I was upside down two seconds in.

Yesterdays story brought up some bad memories for me. And, a reminder of why I started Woody Boater 11ish years ago.  I never wanted anyone else to go through the pain I did on a restoration gone crazy expensive. By the time I was finished with the boat, I was finished with the boat. It was a daily reminder of my ignorance. I have written it off as a collage education in the hobby. It cost more than one, that’s for sure.

Done! Kinda

I know I am not alone. It’s a dirty little secret among many of us. Mind you I am not a wealthy man. Spending anything over $100 requires a family discussion. And that’s if we have it to spend.. And further more, a boat, a wood boat is so far down the list, it’s behind cleaning the septic tank being cleaned, for example.

Super Duper finished. I pulled the boat from the bottom restorer and felt better and life started looking better.

I have noticed boats that are finished and then all of a sudden pop up for sale. You start the project as a dream. It can be fun. But near the end so painful, that you just want to at least get some of it back. So is there a solution? What have I learned over this past 11 years?

I used Graves Plating and still do! Trust. Rod is up front and a straight shooter. You know what you are getting into before you leap.

Trust! It’s all about trust. Find a good place to do your boat right, and be transparent, on both ends, restorer and owner. I was told once if we told the owner the real price they would never do the job. BULL SHIP!

WECATHCEM and Stinky at Katzs Marina ready for the Lake Hopatcong Show

This is why I am so passionate about who is on this page. Each one of these companies and the folks that play along in the comment section are class acts and TRUST worthy. I LOVE WECATCHEM, and all my boats I love using them, and fear nothing having it worked on. That should scream volumes about the process.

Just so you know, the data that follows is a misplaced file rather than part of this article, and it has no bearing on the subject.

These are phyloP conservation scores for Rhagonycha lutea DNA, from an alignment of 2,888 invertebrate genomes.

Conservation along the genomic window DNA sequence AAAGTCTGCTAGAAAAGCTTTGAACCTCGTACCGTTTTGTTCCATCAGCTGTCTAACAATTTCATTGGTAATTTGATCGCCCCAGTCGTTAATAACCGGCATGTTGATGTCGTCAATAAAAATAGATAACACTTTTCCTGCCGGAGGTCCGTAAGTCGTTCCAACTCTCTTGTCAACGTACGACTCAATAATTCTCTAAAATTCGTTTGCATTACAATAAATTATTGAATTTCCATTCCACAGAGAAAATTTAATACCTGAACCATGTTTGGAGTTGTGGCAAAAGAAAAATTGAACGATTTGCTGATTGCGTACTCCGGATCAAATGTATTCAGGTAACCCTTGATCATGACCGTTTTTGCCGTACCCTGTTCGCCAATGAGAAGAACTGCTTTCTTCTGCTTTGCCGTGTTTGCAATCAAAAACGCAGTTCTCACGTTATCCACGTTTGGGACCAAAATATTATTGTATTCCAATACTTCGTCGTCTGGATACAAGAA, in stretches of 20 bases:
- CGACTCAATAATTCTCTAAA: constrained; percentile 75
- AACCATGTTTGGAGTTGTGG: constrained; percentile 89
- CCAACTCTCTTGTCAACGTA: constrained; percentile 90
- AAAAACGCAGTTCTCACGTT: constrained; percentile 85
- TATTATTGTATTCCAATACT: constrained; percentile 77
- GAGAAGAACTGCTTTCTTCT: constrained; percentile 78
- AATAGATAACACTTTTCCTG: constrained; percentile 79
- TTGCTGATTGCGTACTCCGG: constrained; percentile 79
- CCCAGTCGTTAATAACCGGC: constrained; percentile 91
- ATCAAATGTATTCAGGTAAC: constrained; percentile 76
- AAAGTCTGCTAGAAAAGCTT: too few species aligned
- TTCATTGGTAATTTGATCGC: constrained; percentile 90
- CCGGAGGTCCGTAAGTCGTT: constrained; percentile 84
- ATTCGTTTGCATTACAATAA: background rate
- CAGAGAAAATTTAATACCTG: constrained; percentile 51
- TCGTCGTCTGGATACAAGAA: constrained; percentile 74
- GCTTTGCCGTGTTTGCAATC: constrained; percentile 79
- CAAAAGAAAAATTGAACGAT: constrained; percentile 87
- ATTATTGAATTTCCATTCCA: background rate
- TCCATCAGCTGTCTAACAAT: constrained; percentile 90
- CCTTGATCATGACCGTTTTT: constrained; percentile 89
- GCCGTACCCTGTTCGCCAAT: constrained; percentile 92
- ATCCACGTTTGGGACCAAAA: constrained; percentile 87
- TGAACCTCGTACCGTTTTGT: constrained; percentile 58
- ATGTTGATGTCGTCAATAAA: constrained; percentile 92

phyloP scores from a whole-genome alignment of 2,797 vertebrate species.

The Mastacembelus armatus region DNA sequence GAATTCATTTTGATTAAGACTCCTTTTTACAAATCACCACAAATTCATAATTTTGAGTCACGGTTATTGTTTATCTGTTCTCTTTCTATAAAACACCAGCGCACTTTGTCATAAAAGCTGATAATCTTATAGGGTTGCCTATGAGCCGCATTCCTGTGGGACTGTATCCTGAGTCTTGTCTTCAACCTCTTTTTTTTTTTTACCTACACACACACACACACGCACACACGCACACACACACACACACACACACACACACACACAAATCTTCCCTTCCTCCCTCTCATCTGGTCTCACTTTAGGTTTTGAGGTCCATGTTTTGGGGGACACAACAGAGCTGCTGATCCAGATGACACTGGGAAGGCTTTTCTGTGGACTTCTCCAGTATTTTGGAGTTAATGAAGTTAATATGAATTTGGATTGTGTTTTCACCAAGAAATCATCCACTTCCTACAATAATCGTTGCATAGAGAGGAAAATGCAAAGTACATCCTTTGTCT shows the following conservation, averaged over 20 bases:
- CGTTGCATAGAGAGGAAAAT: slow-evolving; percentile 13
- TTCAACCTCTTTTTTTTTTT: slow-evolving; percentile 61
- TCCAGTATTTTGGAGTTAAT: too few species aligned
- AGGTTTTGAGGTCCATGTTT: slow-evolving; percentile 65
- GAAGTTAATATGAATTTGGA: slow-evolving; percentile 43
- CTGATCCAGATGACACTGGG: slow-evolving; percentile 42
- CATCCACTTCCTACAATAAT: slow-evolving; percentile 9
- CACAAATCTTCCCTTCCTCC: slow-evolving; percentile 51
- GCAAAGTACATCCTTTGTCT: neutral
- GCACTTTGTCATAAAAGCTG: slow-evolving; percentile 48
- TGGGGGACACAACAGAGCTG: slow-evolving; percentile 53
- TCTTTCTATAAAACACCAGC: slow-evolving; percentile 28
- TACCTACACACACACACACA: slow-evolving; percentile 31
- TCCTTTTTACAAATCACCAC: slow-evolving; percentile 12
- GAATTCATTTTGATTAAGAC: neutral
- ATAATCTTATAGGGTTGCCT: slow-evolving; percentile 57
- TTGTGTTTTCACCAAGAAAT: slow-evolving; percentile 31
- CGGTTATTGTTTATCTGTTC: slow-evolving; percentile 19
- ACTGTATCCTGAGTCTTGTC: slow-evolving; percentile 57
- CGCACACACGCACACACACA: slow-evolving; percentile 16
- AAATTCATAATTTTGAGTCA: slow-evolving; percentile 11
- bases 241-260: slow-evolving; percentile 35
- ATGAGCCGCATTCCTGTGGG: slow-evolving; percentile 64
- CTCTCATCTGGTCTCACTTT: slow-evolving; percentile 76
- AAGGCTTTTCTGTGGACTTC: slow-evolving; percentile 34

Sierra Boats in the Lake Tahoe area.

I know the same can be said for folks that use Sierra, Hacker, Freedom, Katz’s, and all our other supporters. They all have loyal customers and folks that love their boats. Meet a person who loves his or her boat, and you will find a great restorer and marina to service it. They are here on Woody Boater from reputation and personal experience. We are very passionate about that.

Lake Dora with friends

So, if you are in this part of the horrible process, you are not alone, and it’s not our culture, not our love. You may just need a different partner. There is a wonderful light at the end of your tunnel.

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11 Responses to “Falling Out Of Love With Classic Boating? It’s Not You.”
  1. Greg Lewandowski

    Since I started woodyboating about the age when I was learning how to say “Boat”, I will never get it out of my blood. I have also been fortunate to have either done the work myself or had a trusted, quality restorer work on my boats. I will add Marine Services Unlimited to your list. I also think it is a must to find a knowledgeable mentor to guide you when you get into this passion. I was fortunate in that way, and I am now working with a young man that purchased his first classic boat last year. The old timers must “pass it on”!

  2. Rob